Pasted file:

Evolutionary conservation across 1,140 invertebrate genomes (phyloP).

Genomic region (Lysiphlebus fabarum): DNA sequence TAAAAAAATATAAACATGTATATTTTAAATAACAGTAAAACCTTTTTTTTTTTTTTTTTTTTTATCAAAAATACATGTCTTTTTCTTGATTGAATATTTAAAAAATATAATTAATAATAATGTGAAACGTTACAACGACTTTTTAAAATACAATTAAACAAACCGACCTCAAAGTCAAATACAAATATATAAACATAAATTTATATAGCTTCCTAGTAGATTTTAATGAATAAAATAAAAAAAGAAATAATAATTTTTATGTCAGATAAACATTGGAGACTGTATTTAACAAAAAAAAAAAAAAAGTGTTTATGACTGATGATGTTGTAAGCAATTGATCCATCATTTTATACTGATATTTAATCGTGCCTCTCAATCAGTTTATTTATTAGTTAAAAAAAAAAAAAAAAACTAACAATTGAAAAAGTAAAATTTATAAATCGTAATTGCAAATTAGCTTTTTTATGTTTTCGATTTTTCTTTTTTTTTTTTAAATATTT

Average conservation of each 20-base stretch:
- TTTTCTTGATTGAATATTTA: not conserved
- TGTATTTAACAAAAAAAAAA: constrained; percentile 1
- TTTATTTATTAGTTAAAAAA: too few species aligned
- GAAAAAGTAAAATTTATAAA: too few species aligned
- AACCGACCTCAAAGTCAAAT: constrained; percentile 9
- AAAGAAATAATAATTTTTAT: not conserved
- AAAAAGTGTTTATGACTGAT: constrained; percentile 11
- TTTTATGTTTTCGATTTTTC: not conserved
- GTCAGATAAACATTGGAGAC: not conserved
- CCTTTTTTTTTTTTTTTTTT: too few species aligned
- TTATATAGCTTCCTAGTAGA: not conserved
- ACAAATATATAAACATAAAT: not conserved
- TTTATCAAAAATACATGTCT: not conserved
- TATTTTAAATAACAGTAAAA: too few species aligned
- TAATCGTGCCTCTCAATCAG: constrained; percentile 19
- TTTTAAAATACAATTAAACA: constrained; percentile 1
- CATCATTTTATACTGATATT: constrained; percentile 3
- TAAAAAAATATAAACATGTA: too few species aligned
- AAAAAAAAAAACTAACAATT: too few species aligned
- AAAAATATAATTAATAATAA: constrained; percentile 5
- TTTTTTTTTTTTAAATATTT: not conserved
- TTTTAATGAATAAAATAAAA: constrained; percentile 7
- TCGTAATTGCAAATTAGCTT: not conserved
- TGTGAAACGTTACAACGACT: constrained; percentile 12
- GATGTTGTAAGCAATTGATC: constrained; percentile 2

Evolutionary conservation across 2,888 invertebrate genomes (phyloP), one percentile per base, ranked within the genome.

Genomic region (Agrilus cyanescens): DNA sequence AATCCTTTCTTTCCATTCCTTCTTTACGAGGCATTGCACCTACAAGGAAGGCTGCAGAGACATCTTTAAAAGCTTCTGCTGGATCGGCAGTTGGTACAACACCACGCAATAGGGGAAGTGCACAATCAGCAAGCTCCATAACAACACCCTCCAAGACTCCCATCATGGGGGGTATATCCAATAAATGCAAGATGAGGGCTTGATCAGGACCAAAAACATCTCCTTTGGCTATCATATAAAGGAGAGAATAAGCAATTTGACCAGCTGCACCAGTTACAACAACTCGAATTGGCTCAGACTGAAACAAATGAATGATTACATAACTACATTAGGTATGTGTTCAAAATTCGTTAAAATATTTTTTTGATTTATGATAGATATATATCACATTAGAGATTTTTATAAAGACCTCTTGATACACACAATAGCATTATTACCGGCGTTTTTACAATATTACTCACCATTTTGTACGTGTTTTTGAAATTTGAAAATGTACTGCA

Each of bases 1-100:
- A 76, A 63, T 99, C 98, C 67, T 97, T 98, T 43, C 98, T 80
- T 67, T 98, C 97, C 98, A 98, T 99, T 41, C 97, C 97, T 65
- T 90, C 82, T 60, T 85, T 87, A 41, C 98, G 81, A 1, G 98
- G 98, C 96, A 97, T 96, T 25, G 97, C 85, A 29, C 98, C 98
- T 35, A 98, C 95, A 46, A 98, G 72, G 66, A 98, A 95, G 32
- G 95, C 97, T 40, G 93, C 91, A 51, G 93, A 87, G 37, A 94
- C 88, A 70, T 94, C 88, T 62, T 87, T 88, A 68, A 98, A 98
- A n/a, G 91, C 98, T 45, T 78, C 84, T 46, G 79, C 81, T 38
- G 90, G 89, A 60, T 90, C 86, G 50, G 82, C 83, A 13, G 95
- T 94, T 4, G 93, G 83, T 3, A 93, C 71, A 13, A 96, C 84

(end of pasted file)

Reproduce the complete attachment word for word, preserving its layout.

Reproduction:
Evolutionary conservation across 1,140 invertebrate genomes (phyloP).

Genomic region (Lysiphlebus fabarum): DNA sequence TAAAAAAATATAAACATGTATATTTTAAATAACAGTAAAACCTTTTTTTTTTTTTTTTTTTTTATCAAAAATACATGTCTTTTTCTTGATTGAATATTTAAAAAATATAATTAATAATAATGTGAAACGTTACAACGACTTTTTAAAATACAATTAAACAAACCGACCTCAAAGTCAAATACAAATATATAAACATAAATTTATATAGCTTCCTAGTAGATTTTAATGAATAAAATAAAAAAAGAAATAATAATTTTTATGTCAGATAAACATTGGAGACTGTATTTAACAAAAAAAAAAAAAAAGTGTTTATGACTGATGATGTTGTAAGCAATTGATCCATCATTTTATACTGATATTTAATCGTGCCTCTCAATCAGTTTATTTATTAGTTAAAAAAAAAAAAAAAAACTAACAATTGAAAAAGTAAAATTTATAAATCGTAATTGCAAATTAGCTTTTTTATGTTTTCGATTTTTCTTTTTTTTTTTTAAATATTT

Average conservation of each 20-base stretch:
- TTTTCTTGATTGAATATTTA: not conserved
- TGTATTTAACAAAAAAAAAA: constrained; percentile 1
- TTTATTTATTAGTTAAAAAA: too few species aligned
- GAAAAAGTAAAATTTATAAA: too few species aligned
- AACCGACCTCAAAGTCAAAT: constrained; percentile 9
- AAAGAAATAATAATTTTTAT: not conserved
- AAAAAGTGTTTATGACTGAT: constrained; percentile 11
- TTTTATGTTTTCGATTTTTC: not conserved
- GTCAGATAAACATTGGAGAC: not conserved
- CCTTTTTTTTTTTTTTTTTT: too few species aligned
- TTATATAGCTTCCTAGTAGA: not conserved
- ACAAATATATAAACATAAAT: not conserved
- TTTATCAAAAATACATGTCT: not conserved
- TATTTTAAATAACAGTAAAA: too few species aligned
- TAATCGTGCCTCTCAATCAG: constrained; percentile 19
- TTTTAAAATACAATTAAACA: constrained; percentile 1
- CATCATTTTATACTGATATT: constrained; percentile 3
- TAAAAAAATATAAACATGTA: too few species aligned
- AAAAAAAAAAACTAACAATT: too few species aligned
- AAAAATATAATTAATAATAA: constrained; percentile 5
- TTTTTTTTTTTTAAATATTT: not conserved
- TTTTAATGAATAAAATAAAA: constrained; percentile 7
- TCGTAATTGCAAATTAGCTT: not conserved
- TGTGAAACGTTACAACGACT: constrained; percentile 12
- GATGTTGTAAGCAATTGATC: constrained; percentile 2

Evolutionary conservation across 2,888 invertebrate genomes (phyloP), one percentile per base, ranked within the genome.

Genomic region (Agrilus cyanescens): DNA sequence AATCCTTTCTTTCCATTCCTTCTTTACGAGGCATTGCACCTACAAGGAAGGCTGCAGAGACATCTTTAAAAGCTTCTGCTGGATCGGCAGTTGGTACAACACCACGCAATAGGGGAAGTGCACAATCAGCAAGCTCCATAACAACACCCTCCAAGACTCCCATCATGGGGGGTATATCCAATAAATGCAAGATGAGGGCTTGATCAGGACCAAAAACATCTCCTTTGGCTATCATATAAAGGAGAGAATAAGCAATTTGACCAGCTGCACCAGTTACAACAACTCGAATTGGCTCAGACTGAAACAAATGAATGATTACATAACTACATTAGGTATGTGTTCAAAATTCGTTAAAATATTTTTTTGATTTATGATAGATATATATCACATTAGAGATTTTTATAAAGACCTCTTGATACACACAATAGCATTATTACCGGCGTTTTTACAATATTACTCACCATTTTGTACGTGTTTTTGAAATTTGAAAATGTACTGCA

Each of bases 1-100:
- A 76, A 63, T 99, C 98, C 67, T 97, T 98, T 43, C 98, T 80
- T 67, T 98, C 97, C 98, A 98, T 99, T 41, C 97, C 97, T 65
- T 90, C 82, T 60, T 85, T 87, A 41, C 98, G 81, A 1, G 98
- G 98, C 96, A 97, T 96, T 25, G 97, C 85, A 29, C 98, C 98
- T 35, A 98, C 95, A 46, A 98, G 72, G 66, A 98, A 95, G 32
- G 95, C 97, T 40, G 93, C 91, A 51, G 93, A 87, G 37, A 94
- C 88, A 70, T 94, C 88, T 62, T 87, T 88, A 68, A 98, A 98
- A n/a, G 91, C 98, T 45, T 78, C 84, T 46, G 79, C 81, T 38
- G 90, G 89, A 60, T 90, C 86, G 50, G 82, C 83, A 13, G 95
- T 94, T 4, G 93, G 83, T 3, A 93, C 71, A 13, A 96, C 84